School Choice Supporters To Bring Message To The Capitol
Supporters of the state’s corporate tax scholarship program will gather at the Capitol. They’ve pushed the state teachers union to drop its lawsuit against the program that gives scholarships to low income kids to attend private school. Florida has become one of the nation’s hot spots for school choice programs. While many ideas may have originated in other states, Florida has adopted them and created a massive alternative system.
How many different forms of school choice are there in Florida?
“We have our IB [International Baccalaureate] program, we have our pre-IB program, we have our technology magnet available Godby high school. We have choice programs related to special needs developed through the choice office, we have charter schools," and the list goes on, said Leon County School District Superintendent, Jackie Pons.
He says about seven years ago, the district decided to fully embrace school choice options. They include charter schools, an optional 7th period class, cross-zone school attendance, cross-county attendance if a students in a nearby failing district, private schools, countywide virtual school, and a state virtual option--not to mention home schooling. Pons has even sought to recruit kids back into the traditional school system:
“If you are in a charter school today and you decide you want to come back, you can pick the school you want to go to. It’s called charter school choice," he said.
Every year, choice advocates from across Florida gather at the Capitol, supporting even more choice, in a state where this education option has set templates for other states to follow.
“Florida is clearly a national leader in what I call, customization," said Doug Tuthill, President of Step Up for Students, the state's largest administrator of the Corporate Tax Scholarship Program or what its critics have labeled, defacto school vouchers.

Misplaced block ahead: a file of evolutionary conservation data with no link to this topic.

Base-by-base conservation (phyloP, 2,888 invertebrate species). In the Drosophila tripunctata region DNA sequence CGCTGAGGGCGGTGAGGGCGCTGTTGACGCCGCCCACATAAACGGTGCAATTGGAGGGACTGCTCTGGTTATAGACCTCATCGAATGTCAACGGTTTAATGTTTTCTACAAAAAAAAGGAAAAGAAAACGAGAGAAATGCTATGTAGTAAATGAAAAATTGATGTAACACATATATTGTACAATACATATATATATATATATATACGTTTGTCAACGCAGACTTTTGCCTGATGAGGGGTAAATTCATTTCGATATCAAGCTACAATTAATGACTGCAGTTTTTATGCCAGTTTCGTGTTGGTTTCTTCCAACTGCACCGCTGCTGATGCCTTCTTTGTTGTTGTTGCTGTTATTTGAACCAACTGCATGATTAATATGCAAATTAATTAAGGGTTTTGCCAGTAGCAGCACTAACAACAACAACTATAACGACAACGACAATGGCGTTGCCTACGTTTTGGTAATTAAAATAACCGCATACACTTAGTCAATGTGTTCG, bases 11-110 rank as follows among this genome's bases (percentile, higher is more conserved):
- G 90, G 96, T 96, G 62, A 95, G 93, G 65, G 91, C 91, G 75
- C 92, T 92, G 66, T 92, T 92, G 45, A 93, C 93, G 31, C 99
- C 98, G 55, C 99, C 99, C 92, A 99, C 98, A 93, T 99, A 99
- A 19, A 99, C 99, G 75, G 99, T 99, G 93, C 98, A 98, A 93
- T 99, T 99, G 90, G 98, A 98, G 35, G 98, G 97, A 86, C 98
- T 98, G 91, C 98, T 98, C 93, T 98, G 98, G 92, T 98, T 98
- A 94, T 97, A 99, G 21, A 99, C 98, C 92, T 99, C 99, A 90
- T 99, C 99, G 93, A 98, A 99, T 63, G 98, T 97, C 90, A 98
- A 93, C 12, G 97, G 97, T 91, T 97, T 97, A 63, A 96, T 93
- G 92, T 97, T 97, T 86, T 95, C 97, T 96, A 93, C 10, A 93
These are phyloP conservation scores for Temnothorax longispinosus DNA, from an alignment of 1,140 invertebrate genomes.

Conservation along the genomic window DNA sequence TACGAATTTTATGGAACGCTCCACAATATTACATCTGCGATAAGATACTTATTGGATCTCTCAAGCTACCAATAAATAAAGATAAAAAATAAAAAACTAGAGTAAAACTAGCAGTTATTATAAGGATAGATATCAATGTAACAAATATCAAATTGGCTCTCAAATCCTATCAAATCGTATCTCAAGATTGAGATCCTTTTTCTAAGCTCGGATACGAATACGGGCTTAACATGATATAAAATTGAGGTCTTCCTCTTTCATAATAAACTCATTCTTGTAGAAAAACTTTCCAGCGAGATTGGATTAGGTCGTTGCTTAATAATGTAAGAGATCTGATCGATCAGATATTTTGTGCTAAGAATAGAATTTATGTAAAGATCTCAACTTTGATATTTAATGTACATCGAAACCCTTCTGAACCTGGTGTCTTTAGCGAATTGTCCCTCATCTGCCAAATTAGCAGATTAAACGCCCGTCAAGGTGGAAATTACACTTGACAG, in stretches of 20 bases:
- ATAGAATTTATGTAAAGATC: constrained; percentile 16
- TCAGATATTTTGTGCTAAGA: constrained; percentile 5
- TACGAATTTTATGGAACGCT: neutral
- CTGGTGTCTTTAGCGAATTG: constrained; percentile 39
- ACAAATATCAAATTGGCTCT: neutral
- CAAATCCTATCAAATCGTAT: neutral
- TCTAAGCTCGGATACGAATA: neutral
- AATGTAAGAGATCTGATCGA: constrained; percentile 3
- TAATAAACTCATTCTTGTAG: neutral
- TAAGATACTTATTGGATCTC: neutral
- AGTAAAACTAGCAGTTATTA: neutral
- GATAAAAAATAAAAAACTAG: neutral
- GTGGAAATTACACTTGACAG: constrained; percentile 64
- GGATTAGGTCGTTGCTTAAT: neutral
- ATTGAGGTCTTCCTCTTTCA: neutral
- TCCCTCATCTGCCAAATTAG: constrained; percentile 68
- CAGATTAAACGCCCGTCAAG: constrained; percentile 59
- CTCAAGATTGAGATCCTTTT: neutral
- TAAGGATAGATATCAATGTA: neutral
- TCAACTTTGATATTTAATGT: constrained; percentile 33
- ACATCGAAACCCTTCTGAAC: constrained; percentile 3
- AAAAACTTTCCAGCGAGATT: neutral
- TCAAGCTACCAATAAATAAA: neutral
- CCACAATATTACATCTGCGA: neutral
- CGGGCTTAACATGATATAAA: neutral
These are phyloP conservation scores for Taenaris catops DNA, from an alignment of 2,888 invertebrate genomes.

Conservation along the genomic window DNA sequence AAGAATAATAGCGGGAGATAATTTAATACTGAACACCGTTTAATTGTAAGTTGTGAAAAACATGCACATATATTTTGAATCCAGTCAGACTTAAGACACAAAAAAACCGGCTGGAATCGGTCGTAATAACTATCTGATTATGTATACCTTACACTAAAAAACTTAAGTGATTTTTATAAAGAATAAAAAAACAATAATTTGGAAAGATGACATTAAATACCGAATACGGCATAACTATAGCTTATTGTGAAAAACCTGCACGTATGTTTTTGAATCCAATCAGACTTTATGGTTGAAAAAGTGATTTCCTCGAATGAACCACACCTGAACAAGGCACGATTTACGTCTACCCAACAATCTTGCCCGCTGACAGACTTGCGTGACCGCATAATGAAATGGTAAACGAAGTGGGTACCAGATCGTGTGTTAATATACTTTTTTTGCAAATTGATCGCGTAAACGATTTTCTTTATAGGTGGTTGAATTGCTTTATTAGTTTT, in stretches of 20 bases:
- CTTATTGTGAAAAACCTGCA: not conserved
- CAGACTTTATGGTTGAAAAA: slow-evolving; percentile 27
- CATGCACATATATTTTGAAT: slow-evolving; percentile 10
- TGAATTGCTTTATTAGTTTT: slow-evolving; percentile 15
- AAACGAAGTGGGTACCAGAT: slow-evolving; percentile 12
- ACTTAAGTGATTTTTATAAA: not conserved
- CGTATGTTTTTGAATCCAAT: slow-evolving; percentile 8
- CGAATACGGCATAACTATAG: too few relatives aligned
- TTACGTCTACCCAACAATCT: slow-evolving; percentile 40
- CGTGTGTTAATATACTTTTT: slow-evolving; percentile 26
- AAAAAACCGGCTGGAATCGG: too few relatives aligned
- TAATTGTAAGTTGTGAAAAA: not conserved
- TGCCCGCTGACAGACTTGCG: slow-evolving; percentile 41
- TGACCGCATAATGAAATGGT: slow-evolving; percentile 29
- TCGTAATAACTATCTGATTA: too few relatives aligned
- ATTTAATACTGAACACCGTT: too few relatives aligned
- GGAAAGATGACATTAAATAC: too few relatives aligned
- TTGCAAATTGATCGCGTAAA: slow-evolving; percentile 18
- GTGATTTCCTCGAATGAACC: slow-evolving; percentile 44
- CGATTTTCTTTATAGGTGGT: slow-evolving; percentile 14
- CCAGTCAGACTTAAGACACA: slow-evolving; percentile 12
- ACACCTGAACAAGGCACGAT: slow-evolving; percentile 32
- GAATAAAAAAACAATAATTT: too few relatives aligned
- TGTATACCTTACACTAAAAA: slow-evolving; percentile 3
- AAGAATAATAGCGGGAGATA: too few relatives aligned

“You see school districts doing a tremendous job of offering magnet programs, more schools within schools, dual-enrollment programs, more charter schools offered, tax credit scholarships, Voluntary Pre-K, VPK [Voluntary Pre-Kindergarten] is the largest voucher program in the state.”
Tuthill calls Florida’s customized learning programs “choice on steroids”. His organization is one of the oldest of its kind. It was created after the Florida Supreme Court ruled giving public money for kids to go to private schools is unconstitutional. So the state instituted a work-around. It gives private companies dollar-for-dollar tax credits in exchange for donating money to funding organizations, like Step Up for Students, which provide the scholarships to low-income families. Tuthill says the program has become a model other states like Georgia.
“Our program really focuses on high poverty kids. And other states aren’t means-tested. But for us, that’s a big deal.”
Florida has not been afraid to experiment when it comes to school choice programs. The state is constantly looking for new ways to innovate when it comes to education—and that’s often come with critics who say Florida lawmakers change education policy way too much.
Now, choice advocates are on to the next phase: personal education funding accounts. The state has a small program for some disabled Floridians, but giving money directly to parents to make choices could transform public education.
“That’s going to go a long way toward breaking the mold of one-size-fits all," Tuthill said. "People should look forward to education savings accounts. They’re going to really allow us to move forward with customization, and equal opportunity.”
Meanwhile, the school choice advocacy group, the Foundation for Florida’s Future, is out with its legislative wish list. The group wants to see more attention placed on struggling readers, an increase in online courses, letting students skip certain courses if they prove they know the material and reducing what the Foundation call “roadblocks” for high performing charter schools.